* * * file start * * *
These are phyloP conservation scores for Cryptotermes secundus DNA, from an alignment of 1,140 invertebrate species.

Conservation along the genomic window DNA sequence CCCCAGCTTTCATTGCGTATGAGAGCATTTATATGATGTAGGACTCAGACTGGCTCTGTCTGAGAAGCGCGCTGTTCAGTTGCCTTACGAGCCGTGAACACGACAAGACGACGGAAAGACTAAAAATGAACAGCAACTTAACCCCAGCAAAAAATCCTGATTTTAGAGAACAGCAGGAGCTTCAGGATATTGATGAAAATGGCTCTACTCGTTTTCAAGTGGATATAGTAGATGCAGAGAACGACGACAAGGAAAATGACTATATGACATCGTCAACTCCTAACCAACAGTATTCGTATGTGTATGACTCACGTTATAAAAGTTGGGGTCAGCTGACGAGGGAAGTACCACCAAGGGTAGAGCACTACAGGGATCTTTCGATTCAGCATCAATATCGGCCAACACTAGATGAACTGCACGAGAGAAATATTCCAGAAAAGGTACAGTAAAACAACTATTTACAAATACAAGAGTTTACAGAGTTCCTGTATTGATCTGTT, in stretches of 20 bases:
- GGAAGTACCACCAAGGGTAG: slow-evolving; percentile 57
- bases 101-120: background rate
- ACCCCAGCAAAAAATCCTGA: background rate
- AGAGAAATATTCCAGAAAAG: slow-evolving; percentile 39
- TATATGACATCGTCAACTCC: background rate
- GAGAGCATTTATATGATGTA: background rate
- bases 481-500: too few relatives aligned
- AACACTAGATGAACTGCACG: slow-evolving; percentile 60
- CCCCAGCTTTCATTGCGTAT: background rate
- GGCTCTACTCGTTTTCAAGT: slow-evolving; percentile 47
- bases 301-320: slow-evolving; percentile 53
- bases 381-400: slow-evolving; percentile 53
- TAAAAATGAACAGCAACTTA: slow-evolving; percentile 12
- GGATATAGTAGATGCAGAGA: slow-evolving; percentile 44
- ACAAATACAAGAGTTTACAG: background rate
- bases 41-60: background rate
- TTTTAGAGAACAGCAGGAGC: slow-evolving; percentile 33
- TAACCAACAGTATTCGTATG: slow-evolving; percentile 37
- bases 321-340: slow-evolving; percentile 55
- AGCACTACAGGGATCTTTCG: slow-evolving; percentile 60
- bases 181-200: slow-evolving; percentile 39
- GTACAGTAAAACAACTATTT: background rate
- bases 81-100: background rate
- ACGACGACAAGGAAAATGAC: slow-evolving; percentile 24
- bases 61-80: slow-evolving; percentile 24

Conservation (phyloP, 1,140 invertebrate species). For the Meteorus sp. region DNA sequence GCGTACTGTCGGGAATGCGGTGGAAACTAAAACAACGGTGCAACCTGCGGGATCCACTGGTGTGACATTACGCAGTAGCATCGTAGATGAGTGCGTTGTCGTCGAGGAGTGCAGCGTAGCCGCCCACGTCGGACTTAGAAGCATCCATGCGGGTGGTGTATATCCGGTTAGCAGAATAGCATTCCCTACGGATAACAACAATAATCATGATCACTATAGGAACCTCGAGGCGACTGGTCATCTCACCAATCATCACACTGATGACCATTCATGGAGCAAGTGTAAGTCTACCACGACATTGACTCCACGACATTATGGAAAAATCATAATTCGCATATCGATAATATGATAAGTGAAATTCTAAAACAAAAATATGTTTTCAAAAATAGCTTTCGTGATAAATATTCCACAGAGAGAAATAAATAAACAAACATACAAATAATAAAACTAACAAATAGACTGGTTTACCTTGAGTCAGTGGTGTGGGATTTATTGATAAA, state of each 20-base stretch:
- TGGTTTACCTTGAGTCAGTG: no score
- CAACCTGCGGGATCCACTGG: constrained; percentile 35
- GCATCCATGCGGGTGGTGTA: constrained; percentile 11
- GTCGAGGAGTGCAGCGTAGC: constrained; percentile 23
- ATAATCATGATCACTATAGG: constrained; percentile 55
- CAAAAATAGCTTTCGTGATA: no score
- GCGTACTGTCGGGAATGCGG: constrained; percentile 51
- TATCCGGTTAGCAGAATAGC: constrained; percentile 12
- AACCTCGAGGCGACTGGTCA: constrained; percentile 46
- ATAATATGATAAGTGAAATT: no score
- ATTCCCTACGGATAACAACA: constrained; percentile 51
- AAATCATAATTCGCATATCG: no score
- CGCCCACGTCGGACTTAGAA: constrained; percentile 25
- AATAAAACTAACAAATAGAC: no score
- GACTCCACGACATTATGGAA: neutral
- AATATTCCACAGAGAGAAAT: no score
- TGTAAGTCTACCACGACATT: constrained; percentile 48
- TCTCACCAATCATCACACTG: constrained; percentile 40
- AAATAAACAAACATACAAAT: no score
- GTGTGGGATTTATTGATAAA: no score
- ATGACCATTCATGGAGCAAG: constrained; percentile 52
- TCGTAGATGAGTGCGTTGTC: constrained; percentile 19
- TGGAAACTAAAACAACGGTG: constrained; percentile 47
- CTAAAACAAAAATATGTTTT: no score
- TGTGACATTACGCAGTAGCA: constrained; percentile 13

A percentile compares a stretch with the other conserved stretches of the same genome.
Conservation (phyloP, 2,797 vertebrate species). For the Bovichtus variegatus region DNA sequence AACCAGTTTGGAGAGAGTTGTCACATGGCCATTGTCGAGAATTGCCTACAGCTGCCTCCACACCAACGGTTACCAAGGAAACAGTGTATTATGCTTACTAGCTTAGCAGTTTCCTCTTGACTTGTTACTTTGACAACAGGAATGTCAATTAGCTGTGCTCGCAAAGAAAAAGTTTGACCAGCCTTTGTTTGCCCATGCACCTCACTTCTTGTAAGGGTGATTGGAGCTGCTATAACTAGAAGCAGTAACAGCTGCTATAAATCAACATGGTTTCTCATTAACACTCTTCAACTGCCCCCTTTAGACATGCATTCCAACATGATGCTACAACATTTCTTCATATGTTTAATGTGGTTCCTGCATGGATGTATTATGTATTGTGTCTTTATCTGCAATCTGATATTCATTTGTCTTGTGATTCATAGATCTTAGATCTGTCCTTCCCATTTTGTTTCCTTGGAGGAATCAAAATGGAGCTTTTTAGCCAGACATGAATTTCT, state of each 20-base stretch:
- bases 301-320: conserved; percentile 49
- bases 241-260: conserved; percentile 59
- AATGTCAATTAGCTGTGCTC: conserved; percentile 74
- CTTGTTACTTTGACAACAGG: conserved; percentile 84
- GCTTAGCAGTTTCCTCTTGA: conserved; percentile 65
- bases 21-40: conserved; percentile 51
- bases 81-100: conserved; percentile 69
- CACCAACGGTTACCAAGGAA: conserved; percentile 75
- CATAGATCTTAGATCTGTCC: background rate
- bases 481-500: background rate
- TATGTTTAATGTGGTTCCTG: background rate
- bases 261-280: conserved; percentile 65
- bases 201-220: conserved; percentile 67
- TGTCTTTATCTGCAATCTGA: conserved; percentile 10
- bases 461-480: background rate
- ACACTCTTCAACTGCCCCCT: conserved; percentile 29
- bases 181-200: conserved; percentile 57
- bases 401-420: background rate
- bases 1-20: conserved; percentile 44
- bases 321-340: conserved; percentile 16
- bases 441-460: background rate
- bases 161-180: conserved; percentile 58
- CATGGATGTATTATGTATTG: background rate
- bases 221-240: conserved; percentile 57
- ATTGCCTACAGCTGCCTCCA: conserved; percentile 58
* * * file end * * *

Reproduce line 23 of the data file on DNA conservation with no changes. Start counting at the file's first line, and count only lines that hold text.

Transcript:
- bases 181-200: slow-evolving; percentile 39